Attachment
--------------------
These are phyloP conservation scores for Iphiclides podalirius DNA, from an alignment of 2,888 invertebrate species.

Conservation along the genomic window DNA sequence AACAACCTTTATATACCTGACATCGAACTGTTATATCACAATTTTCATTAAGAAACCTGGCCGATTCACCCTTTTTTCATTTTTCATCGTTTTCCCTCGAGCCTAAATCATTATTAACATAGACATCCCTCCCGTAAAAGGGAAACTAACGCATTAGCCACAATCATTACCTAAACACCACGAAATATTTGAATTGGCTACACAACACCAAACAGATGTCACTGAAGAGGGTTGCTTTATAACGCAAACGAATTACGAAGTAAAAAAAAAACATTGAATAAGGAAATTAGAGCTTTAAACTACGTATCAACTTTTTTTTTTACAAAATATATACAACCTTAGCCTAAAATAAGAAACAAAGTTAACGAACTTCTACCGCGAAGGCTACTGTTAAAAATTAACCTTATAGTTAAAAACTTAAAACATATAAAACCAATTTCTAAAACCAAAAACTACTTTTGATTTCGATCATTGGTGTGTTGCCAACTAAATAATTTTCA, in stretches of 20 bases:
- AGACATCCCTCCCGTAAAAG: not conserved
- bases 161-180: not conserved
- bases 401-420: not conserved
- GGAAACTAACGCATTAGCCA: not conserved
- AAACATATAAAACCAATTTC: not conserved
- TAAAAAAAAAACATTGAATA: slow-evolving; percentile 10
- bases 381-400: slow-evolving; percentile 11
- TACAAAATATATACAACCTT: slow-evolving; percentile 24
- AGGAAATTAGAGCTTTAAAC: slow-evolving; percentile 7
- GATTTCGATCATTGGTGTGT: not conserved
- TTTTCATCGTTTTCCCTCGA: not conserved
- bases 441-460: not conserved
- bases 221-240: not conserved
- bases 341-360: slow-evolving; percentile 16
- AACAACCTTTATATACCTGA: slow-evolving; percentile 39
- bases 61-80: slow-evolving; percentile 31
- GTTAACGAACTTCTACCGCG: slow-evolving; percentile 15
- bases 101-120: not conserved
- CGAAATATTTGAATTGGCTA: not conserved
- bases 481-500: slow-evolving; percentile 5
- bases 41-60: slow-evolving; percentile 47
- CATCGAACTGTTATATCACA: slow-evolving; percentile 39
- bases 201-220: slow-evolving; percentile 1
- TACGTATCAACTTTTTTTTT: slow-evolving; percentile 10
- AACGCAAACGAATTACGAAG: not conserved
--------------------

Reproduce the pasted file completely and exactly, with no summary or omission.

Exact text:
These are phyloP conservation scores for Iphiclides podalirius DNA, from an alignment of 2,888 invertebrate species.

Conservation along the genomic window DNA sequence AACAACCTTTATATACCTGACATCGAACTGTTATATCACAATTTTCATTAAGAAACCTGGCCGATTCACCCTTTTTTCATTTTTCATCGTTTTCCCTCGAGCCTAAATCATTATTAACATAGACATCCCTCCCGTAAAAGGGAAACTAACGCATTAGCCACAATCATTACCTAAACACCACGAAATATTTGAATTGGCTACACAACACCAAACAGATGTCACTGAAGAGGGTTGCTTTATAACGCAAACGAATTACGAAGTAAAAAAAAAACATTGAATAAGGAAATTAGAGCTTTAAACTACGTATCAACTTTTTTTTTTACAAAATATATACAACCTTAGCCTAAAATAAGAAACAAAGTTAACGAACTTCTACCGCGAAGGCTACTGTTAAAAATTAACCTTATAGTTAAAAACTTAAAACATATAAAACCAATTTCTAAAACCAAAAACTACTTTTGATTTCGATCATTGGTGTGTTGCCAACTAAATAATTTTCA, in stretches of 20 bases:
- AGACATCCCTCCCGTAAAAG: not conserved
- bases 161-180: not conserved
- bases 401-420: not conserved
- GGAAACTAACGCATTAGCCA: not conserved
- AAACATATAAAACCAATTTC: not conserved
- TAAAAAAAAAACATTGAATA: slow-evolving; percentile 10
- bases 381-400: slow-evolving; percentile 11
- TACAAAATATATACAACCTT: slow-evolving; percentile 24
- AGGAAATTAGAGCTTTAAAC: slow-evolving; percentile 7
- GATTTCGATCATTGGTGTGT: not conserved
- TTTTCATCGTTTTCCCTCGA: not conserved
- bases 441-460: not conserved
- bases 221-240: not conserved
- bases 341-360: slow-evolving; percentile 16
- AACAACCTTTATATACCTGA: slow-evolving; percentile 39
- bases 61-80: slow-evolving; percentile 31
- GTTAACGAACTTCTACCGCG: slow-evolving; percentile 15
- bases 101-120: not conserved
- CGAAATATTTGAATTGGCTA: not conserved
- bases 481-500: slow-evolving; percentile 5
- bases 41-60: slow-evolving; percentile 47
- CATCGAACTGTTATATCACA: slow-evolving; percentile 39
- bases 201-220: slow-evolving; percentile 1
- TACGTATCAACTTTTTTTTT: slow-evolving; percentile 10
- AACGCAAACGAATTACGAAG: not conserved